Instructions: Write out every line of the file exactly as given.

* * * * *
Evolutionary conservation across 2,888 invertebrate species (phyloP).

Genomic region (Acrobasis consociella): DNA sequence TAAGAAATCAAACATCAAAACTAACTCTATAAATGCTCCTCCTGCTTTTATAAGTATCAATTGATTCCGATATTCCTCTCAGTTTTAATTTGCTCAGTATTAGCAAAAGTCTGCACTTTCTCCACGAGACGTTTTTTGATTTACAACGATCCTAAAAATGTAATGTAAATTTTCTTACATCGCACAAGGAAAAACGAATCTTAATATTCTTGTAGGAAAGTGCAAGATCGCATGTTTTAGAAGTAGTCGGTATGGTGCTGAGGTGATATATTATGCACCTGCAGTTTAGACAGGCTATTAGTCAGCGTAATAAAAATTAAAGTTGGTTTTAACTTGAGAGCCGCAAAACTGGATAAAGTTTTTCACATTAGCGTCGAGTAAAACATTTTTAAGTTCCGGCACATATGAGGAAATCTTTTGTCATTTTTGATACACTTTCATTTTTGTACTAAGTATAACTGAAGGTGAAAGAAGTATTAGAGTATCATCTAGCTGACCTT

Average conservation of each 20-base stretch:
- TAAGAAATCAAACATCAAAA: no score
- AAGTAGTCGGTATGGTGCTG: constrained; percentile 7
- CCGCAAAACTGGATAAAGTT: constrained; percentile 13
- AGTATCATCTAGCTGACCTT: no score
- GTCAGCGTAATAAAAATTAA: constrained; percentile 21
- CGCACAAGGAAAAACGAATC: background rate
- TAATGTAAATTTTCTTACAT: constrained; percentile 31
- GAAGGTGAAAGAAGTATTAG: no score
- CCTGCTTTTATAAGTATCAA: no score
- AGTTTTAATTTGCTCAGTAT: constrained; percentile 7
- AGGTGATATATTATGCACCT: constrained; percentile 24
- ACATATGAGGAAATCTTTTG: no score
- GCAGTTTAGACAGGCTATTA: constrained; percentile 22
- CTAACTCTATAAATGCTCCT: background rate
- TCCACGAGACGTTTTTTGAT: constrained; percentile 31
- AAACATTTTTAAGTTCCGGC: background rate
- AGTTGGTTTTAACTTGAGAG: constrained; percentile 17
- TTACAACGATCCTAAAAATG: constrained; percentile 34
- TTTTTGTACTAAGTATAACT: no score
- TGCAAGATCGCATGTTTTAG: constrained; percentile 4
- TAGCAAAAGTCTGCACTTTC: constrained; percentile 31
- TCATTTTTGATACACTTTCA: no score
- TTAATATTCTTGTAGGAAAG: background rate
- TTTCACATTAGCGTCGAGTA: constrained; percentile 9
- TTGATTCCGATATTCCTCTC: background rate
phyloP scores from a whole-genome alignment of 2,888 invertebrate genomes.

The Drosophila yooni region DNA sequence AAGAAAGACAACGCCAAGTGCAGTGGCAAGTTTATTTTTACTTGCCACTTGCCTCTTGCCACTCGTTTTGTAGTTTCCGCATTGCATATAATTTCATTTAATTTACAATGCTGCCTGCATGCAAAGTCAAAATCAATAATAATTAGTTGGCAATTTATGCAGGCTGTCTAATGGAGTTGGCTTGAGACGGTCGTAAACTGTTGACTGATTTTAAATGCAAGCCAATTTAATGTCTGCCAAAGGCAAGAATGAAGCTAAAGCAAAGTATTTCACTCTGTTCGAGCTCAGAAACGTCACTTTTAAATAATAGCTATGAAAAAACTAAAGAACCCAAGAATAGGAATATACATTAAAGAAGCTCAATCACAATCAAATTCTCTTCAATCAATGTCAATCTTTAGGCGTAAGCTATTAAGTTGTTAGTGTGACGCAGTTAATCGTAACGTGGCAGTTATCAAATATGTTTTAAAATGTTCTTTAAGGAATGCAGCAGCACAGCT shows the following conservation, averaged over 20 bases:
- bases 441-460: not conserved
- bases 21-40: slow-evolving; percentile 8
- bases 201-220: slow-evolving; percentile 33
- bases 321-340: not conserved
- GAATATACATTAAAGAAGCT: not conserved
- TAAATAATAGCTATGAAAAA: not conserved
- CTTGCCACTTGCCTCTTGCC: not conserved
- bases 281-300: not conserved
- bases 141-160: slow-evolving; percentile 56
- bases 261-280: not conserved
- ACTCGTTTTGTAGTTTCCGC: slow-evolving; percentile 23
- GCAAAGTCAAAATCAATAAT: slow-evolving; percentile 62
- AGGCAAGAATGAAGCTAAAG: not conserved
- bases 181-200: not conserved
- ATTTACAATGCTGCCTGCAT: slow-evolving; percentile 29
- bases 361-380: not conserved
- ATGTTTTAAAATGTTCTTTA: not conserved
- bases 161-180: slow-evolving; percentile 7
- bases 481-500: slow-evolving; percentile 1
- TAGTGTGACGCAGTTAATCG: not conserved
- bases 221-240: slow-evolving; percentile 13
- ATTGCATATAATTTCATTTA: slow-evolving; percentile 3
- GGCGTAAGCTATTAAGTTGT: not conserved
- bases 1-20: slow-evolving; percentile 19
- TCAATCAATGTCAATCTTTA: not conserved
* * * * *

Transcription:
Evolutionary conservation across 2,888 invertebrate species (phyloP).

Genomic region (Acrobasis consociella): DNA sequence TAAGAAATCAAACATCAAAACTAACTCTATAAATGCTCCTCCTGCTTTTATAAGTATCAATTGATTCCGATATTCCTCTCAGTTTTAATTTGCTCAGTATTAGCAAAAGTCTGCACTTTCTCCACGAGACGTTTTTTGATTTACAACGATCCTAAAAATGTAATGTAAATTTTCTTACATCGCACAAGGAAAAACGAATCTTAATATTCTTGTAGGAAAGTGCAAGATCGCATGTTTTAGAAGTAGTCGGTATGGTGCTGAGGTGATATATTATGCACCTGCAGTTTAGACAGGCTATTAGTCAGCGTAATAAAAATTAAAGTTGGTTTTAACTTGAGAGCCGCAAAACTGGATAAAGTTTTTCACATTAGCGTCGAGTAAAACATTTTTAAGTTCCGGCACATATGAGGAAATCTTTTGTCATTTTTGATACACTTTCATTTTTGTACTAAGTATAACTGAAGGTGAAAGAAGTATTAGAGTATCATCTAGCTGACCTT

Average conservation of each 20-base stretch:
- TAAGAAATCAAACATCAAAA: no score
- AAGTAGTCGGTATGGTGCTG: constrained; percentile 7
- CCGCAAAACTGGATAAAGTT: constrained; percentile 13
- AGTATCATCTAGCTGACCTT: no score
- GTCAGCGTAATAAAAATTAA: constrained; percentile 21
- CGCACAAGGAAAAACGAATC: background rate
- TAATGTAAATTTTCTTACAT: constrained; percentile 31
- GAAGGTGAAAGAAGTATTAG: no score
- CCTGCTTTTATAAGTATCAA: no score
- AGTTTTAATTTGCTCAGTAT: constrained; percentile 7
- AGGTGATATATTATGCACCT: constrained; percentile 24
- ACATATGAGGAAATCTTTTG: no score
- GCAGTTTAGACAGGCTATTA: constrained; percentile 22
- CTAACTCTATAAATGCTCCT: background rate
- TCCACGAGACGTTTTTTGAT: constrained; percentile 31
- AAACATTTTTAAGTTCCGGC: background rate
- AGTTGGTTTTAACTTGAGAG: constrained; percentile 17
- TTACAACGATCCTAAAAATG: constrained; percentile 34
- TTTTTGTACTAAGTATAACT: no score
- TGCAAGATCGCATGTTTTAG: constrained; percentile 4
- TAGCAAAAGTCTGCACTTTC: constrained; percentile 31
- TCATTTTTGATACACTTTCA: no score
- TTAATATTCTTGTAGGAAAG: background rate
- TTTCACATTAGCGTCGAGTA: constrained; percentile 9
- TTGATTCCGATATTCCTCTC: background rate
phyloP scores from a whole-genome alignment of 2,888 invertebrate genomes.

The Drosophila yooni region DNA sequence AAGAAAGACAACGCCAAGTGCAGTGGCAAGTTTATTTTTACTTGCCACTTGCCTCTTGCCACTCGTTTTGTAGTTTCCGCATTGCATATAATTTCATTTAATTTACAATGCTGCCTGCATGCAAAGTCAAAATCAATAATAATTAGTTGGCAATTTATGCAGGCTGTCTAATGGAGTTGGCTTGAGACGGTCGTAAACTGTTGACTGATTTTAAATGCAAGCCAATTTAATGTCTGCCAAAGGCAAGAATGAAGCTAAAGCAAAGTATTTCACTCTGTTCGAGCTCAGAAACGTCACTTTTAAATAATAGCTATGAAAAAACTAAAGAACCCAAGAATAGGAATATACATTAAAGAAGCTCAATCACAATCAAATTCTCTTCAATCAATGTCAATCTTTAGGCGTAAGCTATTAAGTTGTTAGTGTGACGCAGTTAATCGTAACGTGGCAGTTATCAAATATGTTTTAAAATGTTCTTTAAGGAATGCAGCAGCACAGCT shows the following conservation, averaged over 20 bases:
- bases 441-460: not conserved
- bases 21-40: slow-evolving; percentile 8
- bases 201-220: slow-evolving; percentile 33
- bases 321-340: not conserved
- GAATATACATTAAAGAAGCT: not conserved
- TAAATAATAGCTATGAAAAA: not conserved
- CTTGCCACTTGCCTCTTGCC: not conserved
- bases 281-300: not conserved
- bases 141-160: slow-evolving; percentile 56
- bases 261-280: not conserved
- ACTCGTTTTGTAGTTTCCGC: slow-evolving; percentile 23
- GCAAAGTCAAAATCAATAAT: slow-evolving; percentile 62
- AGGCAAGAATGAAGCTAAAG: not conserved
- bases 181-200: not conserved
- ATTTACAATGCTGCCTGCAT: slow-evolving; percentile 29
- bases 361-380: not conserved
- ATGTTTTAAAATGTTCTTTA: not conserved
- bases 161-180: slow-evolving; percentile 7
- bases 481-500: slow-evolving; percentile 1
- TAGTGTGACGCAGTTAATCG: not conserved
- bases 221-240: slow-evolving; percentile 13
- ATTGCATATAATTTCATTTA: slow-evolving; percentile 3
- GGCGTAAGCTATTAAGTTGT: not conserved
- bases 1-20: slow-evolving; percentile 19
- TCAATCAATGTCAATCTTTA: not conserved